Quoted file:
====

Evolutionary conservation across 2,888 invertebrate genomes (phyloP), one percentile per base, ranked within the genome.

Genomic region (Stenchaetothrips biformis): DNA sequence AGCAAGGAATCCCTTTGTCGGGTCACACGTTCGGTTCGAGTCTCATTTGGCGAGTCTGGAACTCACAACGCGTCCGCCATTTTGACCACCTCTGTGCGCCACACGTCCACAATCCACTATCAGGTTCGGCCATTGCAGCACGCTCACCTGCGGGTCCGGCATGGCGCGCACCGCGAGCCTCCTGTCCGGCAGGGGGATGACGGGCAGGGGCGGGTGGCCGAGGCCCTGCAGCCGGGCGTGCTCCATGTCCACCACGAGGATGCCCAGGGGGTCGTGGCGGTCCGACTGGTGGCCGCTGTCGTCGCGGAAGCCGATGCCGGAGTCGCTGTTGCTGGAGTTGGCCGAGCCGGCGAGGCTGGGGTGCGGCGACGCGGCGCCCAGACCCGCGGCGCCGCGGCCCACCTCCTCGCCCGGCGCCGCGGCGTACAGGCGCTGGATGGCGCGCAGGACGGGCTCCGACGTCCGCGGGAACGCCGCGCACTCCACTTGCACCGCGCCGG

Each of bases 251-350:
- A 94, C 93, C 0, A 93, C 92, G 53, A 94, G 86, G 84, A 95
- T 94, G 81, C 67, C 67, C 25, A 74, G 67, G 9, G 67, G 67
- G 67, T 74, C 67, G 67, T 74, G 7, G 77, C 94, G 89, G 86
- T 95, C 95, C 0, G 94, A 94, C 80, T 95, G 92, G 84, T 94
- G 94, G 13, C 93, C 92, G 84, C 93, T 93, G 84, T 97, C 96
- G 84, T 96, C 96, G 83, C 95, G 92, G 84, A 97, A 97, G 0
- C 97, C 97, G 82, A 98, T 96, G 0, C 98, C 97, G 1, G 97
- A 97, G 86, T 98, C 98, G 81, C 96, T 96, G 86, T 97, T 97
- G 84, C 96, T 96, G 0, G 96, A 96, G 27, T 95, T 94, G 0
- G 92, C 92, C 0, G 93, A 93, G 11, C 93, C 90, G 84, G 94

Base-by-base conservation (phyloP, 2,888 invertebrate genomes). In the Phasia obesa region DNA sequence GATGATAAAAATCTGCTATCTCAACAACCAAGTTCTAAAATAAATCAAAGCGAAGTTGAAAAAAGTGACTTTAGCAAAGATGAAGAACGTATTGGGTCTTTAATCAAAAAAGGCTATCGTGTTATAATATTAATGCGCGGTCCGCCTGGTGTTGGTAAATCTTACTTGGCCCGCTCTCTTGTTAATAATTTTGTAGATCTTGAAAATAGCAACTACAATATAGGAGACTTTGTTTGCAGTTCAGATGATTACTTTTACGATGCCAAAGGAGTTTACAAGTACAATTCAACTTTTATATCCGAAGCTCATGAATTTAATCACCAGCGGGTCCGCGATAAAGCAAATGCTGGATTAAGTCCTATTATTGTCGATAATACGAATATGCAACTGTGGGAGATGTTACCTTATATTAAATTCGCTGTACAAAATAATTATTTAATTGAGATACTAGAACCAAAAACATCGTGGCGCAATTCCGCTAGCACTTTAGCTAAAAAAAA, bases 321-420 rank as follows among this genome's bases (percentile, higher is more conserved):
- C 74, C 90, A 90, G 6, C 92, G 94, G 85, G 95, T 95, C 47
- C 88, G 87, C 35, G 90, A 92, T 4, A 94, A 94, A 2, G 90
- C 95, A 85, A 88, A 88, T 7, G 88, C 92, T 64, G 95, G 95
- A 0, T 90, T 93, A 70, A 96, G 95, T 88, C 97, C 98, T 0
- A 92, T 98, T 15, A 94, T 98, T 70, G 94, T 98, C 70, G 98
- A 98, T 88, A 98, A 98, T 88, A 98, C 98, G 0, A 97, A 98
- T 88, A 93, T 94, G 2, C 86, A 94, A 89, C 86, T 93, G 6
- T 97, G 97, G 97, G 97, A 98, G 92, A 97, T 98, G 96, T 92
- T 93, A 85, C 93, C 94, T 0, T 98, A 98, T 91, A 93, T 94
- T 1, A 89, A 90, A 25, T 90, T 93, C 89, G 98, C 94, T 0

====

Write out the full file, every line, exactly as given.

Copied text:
Evolutionary conservation across 2,888 invertebrate genomes (phyloP), one percentile per base, ranked within the genome.

Genomic region (Stenchaetothrips biformis): DNA sequence AGCAAGGAATCCCTTTGTCGGGTCACACGTTCGGTTCGAGTCTCATTTGGCGAGTCTGGAACTCACAACGCGTCCGCCATTTTGACCACCTCTGTGCGCCACACGTCCACAATCCACTATCAGGTTCGGCCATTGCAGCACGCTCACCTGCGGGTCCGGCATGGCGCGCACCGCGAGCCTCCTGTCCGGCAGGGGGATGACGGGCAGGGGCGGGTGGCCGAGGCCCTGCAGCCGGGCGTGCTCCATGTCCACCACGAGGATGCCCAGGGGGTCGTGGCGGTCCGACTGGTGGCCGCTGTCGTCGCGGAAGCCGATGCCGGAGTCGCTGTTGCTGGAGTTGGCCGAGCCGGCGAGGCTGGGGTGCGGCGACGCGGCGCCCAGACCCGCGGCGCCGCGGCCCACCTCCTCGCCCGGCGCCGCGGCGTACAGGCGCTGGATGGCGCGCAGGACGGGCTCCGACGTCCGCGGGAACGCCGCGCACTCCACTTGCACCGCGCCGG

Each of bases 251-350:
- A 94, C 93, C 0, A 93, C 92, G 53, A 94, G 86, G 84, A 95
- T 94, G 81, C 67, C 67, C 25, A 74, G 67, G 9, G 67, G 67
- G 67, T 74, C 67, G 67, T 74, G 7, G 77, C 94, G 89, G 86
- T 95, C 95, C 0, G 94, A 94, C 80, T 95, G 92, G 84, T 94
- G 94, G 13, C 93, C 92, G 84, C 93, T 93, G 84, T 97, C 96
- G 84, T 96, C 96, G 83, C 95, G 92, G 84, A 97, A 97, G 0
- C 97, C 97, G 82, A 98, T 96, G 0, C 98, C 97, G 1, G 97
- A 97, G 86, T 98, C 98, G 81, C 96, T 96, G 86, T 97, T 97
- G 84, C 96, T 96, G 0, G 96, A 96, G 27, T 95, T 94, G 0
- G 92, C 92, C 0, G 93, A 93, G 11, C 93, C 90, G 84, G 94

Base-by-base conservation (phyloP, 2,888 invertebrate genomes). In the Phasia obesa region DNA sequence GATGATAAAAATCTGCTATCTCAACAACCAAGTTCTAAAATAAATCAAAGCGAAGTTGAAAAAAGTGACTTTAGCAAAGATGAAGAACGTATTGGGTCTTTAATCAAAAAAGGCTATCGTGTTATAATATTAATGCGCGGTCCGCCTGGTGTTGGTAAATCTTACTTGGCCCGCTCTCTTGTTAATAATTTTGTAGATCTTGAAAATAGCAACTACAATATAGGAGACTTTGTTTGCAGTTCAGATGATTACTTTTACGATGCCAAAGGAGTTTACAAGTACAATTCAACTTTTATATCCGAAGCTCATGAATTTAATCACCAGCGGGTCCGCGATAAAGCAAATGCTGGATTAAGTCCTATTATTGTCGATAATACGAATATGCAACTGTGGGAGATGTTACCTTATATTAAATTCGCTGTACAAAATAATTATTTAATTGAGATACTAGAACCAAAAACATCGTGGCGCAATTCCGCTAGCACTTTAGCTAAAAAAAA, bases 321-420 rank as follows among this genome's bases (percentile, higher is more conserved):
- C 74, C 90, A 90, G 6, C 92, G 94, G 85, G 95, T 95, C 47
- C 88, G 87, C 35, G 90, A 92, T 4, A 94, A 94, A 2, G 90
- C 95, A 85, A 88, A 88, T 7, G 88, C 92, T 64, G 95, G 95
- A 0, T 90, T 93, A 70, A 96, G 95, T 88, C 97, C 98, T 0
- A 92, T 98, T 15, A 94, T 98, T 70, G 94, T 98, C 70, G 98
- A 98, T 88, A 98, A 98, T 88, A 98, C 98, G 0, A 97, A 98
- T 88, A 93, T 94, G 2, C 86, A 94, A 89, C 86, T 93, G 6
- T 97, G 97, G 97, G 97, A 98, G 92, A 97, T 98, G 96, T 92
- T 93, A 85, C 93, C 94, T 0, T 98, A 98, T 91, A 93, T 94
- T 1, A 89, A 90, A 25, T 90, T 93, C 89, G 98, C 94, T 0